Global recession timeline

How did the credit crunch at the end of 2007 become a full financial meltdown by the middle of 2008, and finally turn into a global recession?

This interactive timeline highlights key dates in the financial collapse and helps you find the original reports of the events as they happened. You can see the BBC's full coverage of the anniversary of the global financial meltdown here

Click on an event on the timeline

HSBC

8 February 2007: HSBC WARNS OF SUBPRIME LOSSES


HSBC reveals huge losses at its US mortgage arm Household Finance due to subprime losses, in one of the first signs that the US housing market is turning sour, and that it could have a knock-on effect on the global financial sector. Full story

New Century

2 April 2007: NEW CENTURY GOES BUST


New Century Financial, a leading subprime lender, files for bankruptcy. It is the first signal that something is seriously amiss at US mortgage lenders. Shares in other US mortgages banks like Countrywide come under pressure. Full story

Credit Markets Freeze

9 August 2007: CREDIT MARKETS FREEZE


Credit markets go into freefall after Paribas announces that two of its hedge funds are frozen due to "complete evaporation of liquidity" in asset backed security market. European Central Bank injects 170bn euros into the banking market and Fed lowers interest rates. Bank of England refuses to intervene in credit markets. Full story

14 September 2007: RUN ON THE ROCK


Savers in beleaguered UK former building society Northern Rock begin withdrawing their savings after the BBC reveals the bank has received emergency financial support from the Bank of England. Northern Rock is in trouble as it was heavily reliant on the wholesale money market to fund its operations, and these markets have dried up. Full story

Bear Stearn

17 March 2008: BEAR STEARNS RESCUE


US investment bank Bear Stearns is rescued by rival bank JP Morgan Chase after the US government provides a $30bn guarantee against its mounting losses. It is the first sign that, rather than easing, the financial crisis is getting worse but investors are relieved that US government prepared to act as lender of last resort. Full story

Fannie Mae Rescue

7 September 2008: FANNIE MAE RESCUE


US government rescues giant mortgage lenders Fannie Mae and Freddie Mac, taking them into temporary public ownership after they reveal huge losses on the US subprime mortgage market. Their failure would have triggered a run on the dollar as many foreign governments had invested in their bonds, believing they were already guaranteed by the government. Full story

15 September 2008: LEHMAN BROTHERS GOES BANKRUPT


US investment bank Lehman Brothers goes bankrupt after the US government refuses to bail it out. Merrill Lynch is bought by Bank of America after revealing it also is facing huge losses. Insurance firm AIG, which issued credit guarantees for subprime mortgages, is rescued the next day with an $85bn loan from US Treasury. Full story

HBOS Takeover

17 September 2008: LLOYDS TAKES OVER HBOS


Lloyds agrees a 12.2bn takeover of the ailing Halifax Bank of Scotland (HBOS), the UK's largest mortgage lender, after its shares plummet amid concerns over the firm's future. The UK government invokes a national interest clause to bypass competition law, as the new bank is responsible for close to one-third of the UK's savings and mortgage market. Full story

3 October 2008: $700BN BAILOUT APPROVED BY CONGRESS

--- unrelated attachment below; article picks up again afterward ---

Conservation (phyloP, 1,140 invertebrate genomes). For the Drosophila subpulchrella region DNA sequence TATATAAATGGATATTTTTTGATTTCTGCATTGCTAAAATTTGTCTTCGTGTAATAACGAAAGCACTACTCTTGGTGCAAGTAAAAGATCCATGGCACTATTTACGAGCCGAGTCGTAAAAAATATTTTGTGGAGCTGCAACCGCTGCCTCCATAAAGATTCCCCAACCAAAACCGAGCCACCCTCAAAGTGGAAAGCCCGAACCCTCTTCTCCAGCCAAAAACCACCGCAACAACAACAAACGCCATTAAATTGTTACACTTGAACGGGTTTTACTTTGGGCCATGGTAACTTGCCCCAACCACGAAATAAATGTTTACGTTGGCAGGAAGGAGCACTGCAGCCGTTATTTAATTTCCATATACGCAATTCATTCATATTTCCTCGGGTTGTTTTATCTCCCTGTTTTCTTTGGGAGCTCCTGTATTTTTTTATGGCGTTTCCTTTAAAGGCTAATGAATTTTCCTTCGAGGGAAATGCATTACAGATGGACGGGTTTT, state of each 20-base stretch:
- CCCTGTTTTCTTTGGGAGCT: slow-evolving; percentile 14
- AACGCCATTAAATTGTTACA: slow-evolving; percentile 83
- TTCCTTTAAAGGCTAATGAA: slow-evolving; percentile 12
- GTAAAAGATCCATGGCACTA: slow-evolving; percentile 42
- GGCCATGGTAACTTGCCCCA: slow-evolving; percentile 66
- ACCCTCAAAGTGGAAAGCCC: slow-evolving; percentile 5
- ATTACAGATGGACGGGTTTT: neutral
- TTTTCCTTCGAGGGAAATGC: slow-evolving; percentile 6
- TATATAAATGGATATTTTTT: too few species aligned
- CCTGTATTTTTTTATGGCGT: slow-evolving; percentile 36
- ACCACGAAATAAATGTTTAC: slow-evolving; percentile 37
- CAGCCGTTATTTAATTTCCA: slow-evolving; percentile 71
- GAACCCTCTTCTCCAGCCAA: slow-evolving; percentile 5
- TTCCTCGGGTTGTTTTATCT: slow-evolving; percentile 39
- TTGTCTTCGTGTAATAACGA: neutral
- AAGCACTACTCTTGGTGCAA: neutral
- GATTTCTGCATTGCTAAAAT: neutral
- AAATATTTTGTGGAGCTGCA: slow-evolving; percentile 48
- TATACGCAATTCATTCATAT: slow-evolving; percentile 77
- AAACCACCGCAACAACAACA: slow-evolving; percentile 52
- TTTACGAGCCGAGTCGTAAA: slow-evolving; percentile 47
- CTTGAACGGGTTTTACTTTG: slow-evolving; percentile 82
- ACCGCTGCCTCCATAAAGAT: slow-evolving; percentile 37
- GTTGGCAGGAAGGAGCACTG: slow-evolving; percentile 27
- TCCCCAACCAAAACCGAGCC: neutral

The biggest financial rescue in US history is approved after a gruelling debate in Congress, and initial defeat a week earlier. Republicans and Democrats alike were reluctant to bail out the banks with such large sums while ordinary citizens were suffering in the recession. Both presidential candidates endorse the bail-out. Full story

13 October 2008: UK GOVERNMENT RESCUES RBS AND LLOYDS-HBOS


Two of the UK's major banks, RBS and HBOS, are in major trouble as financial markets collapse. Having merged with HBOS in September, Lloyds is hit by the huge debts built up by its new partner in the mortgage market, while RBS is struggling with its expensive merger with ABN-AMRO. The UK government injects 37bn to stabilise both banks. Full story

Fed cuts key rate

16 December 2008: FED CUTS KEY RATE TO NEAR ZERO


The US central bank cuts its interest rate to 0 - 0.25% in an attempt to stem the deepening recession, and begins to consider a programme of quantitative easing to throw money into the economy to help make borrowing easier. It is the lowest interest in the history of the Fed. Full story

14 February 2009: US CONGRESS PASSES $787BN STIMULUS


President Obama wins his first major victory in Congress as it passes a huge economic recovery plan aimed at preventing the US falling into recession as a result of the credit crunch. Much of the money will go to the states to prevent them laying off public sector workers, but some will be invested in infrastructure projects like roads, schools and green energy. Full story

2 April 2009: G20 SUMMIT IN LONDON


World leaders pledge an additional $1.1 trillion to help emerging market countries and promise coordinated action to fight the slump and improve regulation. Gordon Brown emerges triumphant from a global summit, which he claims is a turning point in the crisis, and stock markets begin to revive. However, not all the money pledged is actually delivered. Full story

UK budget

22 April 2009: UK BUDGET REVEALS HUGE DEFICIT


The UK Chancellor Alistair Darling reveals that the credit crunch will lead to the largest budget deficit in UK financial history of 175bn, with total government debt set to double to 1 trillion by 2014. Mr Darling admits it will take two Parliaments, or 10 years to get the budget back to the position it was in before the credit crunch. Full story

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